Training Conditional Random Fields via Gradient Tree Boosting
Thomas Dietterich - Oregon State University
Adam Ashenfelter - Oregon State University and Cleverset, Inc.
Yaroslav Bulatov - Oregon State University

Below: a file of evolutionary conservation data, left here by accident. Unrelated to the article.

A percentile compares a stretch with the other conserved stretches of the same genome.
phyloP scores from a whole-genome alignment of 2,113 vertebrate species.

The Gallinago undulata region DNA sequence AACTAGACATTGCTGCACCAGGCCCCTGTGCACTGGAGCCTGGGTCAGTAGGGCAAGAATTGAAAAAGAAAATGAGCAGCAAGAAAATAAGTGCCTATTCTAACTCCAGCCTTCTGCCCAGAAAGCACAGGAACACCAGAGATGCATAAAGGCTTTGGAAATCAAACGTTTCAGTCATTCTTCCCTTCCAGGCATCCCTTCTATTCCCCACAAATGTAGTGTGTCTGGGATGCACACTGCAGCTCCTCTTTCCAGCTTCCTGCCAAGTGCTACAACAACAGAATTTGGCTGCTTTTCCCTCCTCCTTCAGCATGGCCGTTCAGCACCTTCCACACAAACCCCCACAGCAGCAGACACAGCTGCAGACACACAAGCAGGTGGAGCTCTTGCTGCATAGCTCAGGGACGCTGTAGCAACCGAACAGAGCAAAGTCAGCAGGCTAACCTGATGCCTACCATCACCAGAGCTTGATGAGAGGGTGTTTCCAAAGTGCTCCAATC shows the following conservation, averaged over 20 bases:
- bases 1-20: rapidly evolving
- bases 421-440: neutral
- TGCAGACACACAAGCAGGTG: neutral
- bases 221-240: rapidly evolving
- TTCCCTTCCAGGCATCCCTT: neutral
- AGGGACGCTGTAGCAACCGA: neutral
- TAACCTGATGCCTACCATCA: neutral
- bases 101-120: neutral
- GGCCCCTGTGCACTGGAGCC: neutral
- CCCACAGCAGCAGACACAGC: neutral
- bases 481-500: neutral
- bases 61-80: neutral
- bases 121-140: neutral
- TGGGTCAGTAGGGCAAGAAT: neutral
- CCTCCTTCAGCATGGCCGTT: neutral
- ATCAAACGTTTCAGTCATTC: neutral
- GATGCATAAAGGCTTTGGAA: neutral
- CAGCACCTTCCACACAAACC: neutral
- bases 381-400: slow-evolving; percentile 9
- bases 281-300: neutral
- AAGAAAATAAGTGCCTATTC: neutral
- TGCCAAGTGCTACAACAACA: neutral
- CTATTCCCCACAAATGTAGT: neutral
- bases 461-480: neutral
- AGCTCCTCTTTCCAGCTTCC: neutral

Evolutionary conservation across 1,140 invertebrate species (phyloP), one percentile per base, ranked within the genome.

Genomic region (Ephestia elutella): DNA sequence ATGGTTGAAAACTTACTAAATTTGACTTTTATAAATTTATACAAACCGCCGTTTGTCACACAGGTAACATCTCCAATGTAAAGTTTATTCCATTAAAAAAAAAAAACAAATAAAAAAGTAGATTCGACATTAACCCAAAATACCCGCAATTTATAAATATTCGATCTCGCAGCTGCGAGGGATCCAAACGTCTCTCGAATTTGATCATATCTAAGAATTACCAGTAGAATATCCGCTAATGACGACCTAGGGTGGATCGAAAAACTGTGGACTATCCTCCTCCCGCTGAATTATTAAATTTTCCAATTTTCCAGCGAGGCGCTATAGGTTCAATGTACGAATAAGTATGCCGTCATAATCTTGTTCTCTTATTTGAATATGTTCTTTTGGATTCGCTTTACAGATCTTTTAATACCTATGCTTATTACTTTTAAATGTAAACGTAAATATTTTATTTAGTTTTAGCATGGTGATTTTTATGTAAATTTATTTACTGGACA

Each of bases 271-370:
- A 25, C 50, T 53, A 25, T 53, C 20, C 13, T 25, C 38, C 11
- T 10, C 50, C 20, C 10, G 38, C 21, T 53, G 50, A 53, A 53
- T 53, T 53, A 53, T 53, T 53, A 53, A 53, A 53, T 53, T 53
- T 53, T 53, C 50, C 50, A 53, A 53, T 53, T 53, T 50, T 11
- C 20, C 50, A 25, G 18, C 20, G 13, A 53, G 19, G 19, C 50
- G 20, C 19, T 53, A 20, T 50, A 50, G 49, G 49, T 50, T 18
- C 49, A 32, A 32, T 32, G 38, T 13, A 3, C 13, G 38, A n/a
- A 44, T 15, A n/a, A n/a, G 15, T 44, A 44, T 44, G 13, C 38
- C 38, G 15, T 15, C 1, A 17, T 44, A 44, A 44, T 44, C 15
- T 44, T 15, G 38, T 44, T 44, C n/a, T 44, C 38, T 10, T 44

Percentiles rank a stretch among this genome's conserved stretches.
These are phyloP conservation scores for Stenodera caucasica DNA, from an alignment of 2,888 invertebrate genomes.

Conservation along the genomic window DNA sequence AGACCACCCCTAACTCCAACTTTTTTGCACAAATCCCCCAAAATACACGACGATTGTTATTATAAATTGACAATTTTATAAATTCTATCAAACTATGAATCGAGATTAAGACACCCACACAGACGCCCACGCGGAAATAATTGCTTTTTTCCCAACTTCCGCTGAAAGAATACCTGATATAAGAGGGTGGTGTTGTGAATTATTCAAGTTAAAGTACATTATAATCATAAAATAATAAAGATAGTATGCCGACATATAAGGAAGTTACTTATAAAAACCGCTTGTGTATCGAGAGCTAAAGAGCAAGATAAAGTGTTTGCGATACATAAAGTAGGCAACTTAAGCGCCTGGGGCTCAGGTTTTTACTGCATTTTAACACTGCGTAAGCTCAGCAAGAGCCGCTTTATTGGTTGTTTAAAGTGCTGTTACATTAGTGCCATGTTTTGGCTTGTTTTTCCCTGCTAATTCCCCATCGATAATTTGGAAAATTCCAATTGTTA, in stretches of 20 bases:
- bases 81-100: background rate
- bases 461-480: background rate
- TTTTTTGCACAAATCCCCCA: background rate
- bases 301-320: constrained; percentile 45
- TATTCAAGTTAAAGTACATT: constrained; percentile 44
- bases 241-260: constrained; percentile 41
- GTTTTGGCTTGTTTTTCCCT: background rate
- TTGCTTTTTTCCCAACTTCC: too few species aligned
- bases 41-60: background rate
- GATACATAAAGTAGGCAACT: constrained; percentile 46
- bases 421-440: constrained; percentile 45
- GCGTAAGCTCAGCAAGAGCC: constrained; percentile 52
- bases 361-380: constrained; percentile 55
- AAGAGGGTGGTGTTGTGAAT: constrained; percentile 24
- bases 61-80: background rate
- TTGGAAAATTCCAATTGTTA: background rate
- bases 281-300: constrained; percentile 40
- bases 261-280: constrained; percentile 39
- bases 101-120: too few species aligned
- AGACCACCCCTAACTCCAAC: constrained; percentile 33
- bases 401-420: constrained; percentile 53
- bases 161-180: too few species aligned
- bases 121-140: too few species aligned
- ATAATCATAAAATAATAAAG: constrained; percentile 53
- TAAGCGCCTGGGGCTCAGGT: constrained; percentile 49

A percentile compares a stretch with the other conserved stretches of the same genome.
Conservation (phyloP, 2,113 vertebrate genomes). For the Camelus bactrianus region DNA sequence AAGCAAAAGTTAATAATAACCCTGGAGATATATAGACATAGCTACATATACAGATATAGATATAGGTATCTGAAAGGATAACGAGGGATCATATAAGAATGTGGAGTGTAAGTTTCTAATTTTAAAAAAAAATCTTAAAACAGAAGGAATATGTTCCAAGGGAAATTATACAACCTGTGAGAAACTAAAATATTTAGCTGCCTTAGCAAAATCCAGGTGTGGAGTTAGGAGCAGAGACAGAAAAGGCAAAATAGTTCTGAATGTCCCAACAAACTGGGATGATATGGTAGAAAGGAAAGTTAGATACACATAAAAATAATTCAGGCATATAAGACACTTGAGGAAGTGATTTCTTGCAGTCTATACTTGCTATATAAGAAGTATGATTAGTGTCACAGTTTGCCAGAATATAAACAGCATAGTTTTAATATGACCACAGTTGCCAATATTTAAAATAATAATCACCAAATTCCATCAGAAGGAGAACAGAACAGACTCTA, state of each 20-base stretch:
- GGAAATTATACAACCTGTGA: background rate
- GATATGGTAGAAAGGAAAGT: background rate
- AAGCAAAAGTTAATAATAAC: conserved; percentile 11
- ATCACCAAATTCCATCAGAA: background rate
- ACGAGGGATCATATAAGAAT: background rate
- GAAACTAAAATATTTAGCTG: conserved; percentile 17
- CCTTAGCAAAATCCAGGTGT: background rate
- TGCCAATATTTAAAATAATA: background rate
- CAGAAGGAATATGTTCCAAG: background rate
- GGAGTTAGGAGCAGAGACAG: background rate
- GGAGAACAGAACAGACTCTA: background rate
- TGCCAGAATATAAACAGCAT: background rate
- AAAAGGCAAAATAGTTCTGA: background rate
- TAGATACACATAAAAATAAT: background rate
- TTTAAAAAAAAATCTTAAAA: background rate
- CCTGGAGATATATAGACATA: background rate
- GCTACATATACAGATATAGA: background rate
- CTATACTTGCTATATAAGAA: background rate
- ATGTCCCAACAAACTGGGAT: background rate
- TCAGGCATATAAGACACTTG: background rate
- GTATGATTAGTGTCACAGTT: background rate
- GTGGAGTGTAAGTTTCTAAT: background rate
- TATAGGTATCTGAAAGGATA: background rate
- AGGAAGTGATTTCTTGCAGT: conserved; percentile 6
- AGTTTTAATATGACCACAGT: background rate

Conditional Random Fields (CRFs; Lafferty, McCallum, & Pereira, 2001) provide a flexible and powerful model for learning to assign labels to elements of sequences in such applications as part-of-speech tagging, text-to-speech mapping, protein and DNA sequence analysis, and information extraction from web pages. However, existing learning algorithms are slow, particularly in problems with large numbers of potential input features. This paper describes a new method for training CRFs by applying Friedman's (1999) gradient tree boosting method. In tree boosting, the CRF potential functions are represented as weighted sums of regression trees. Regression trees are learned by stage-wise optimizations similar to Adaboost, but with the objective of maximizing the conditional likelihood P(Y|X) of the CRF model. By growing regression trees, interactions among features are introduced only as needed, so although the parameter space is potentially immense, the search algorithm does not explicitly consider the large space. As a result, gradient tree boosting scales linearly in the order of the Markov model and in the order of the feature interactions, rather than exponentially like previous algorithms based on iterative scaling and gradient descent.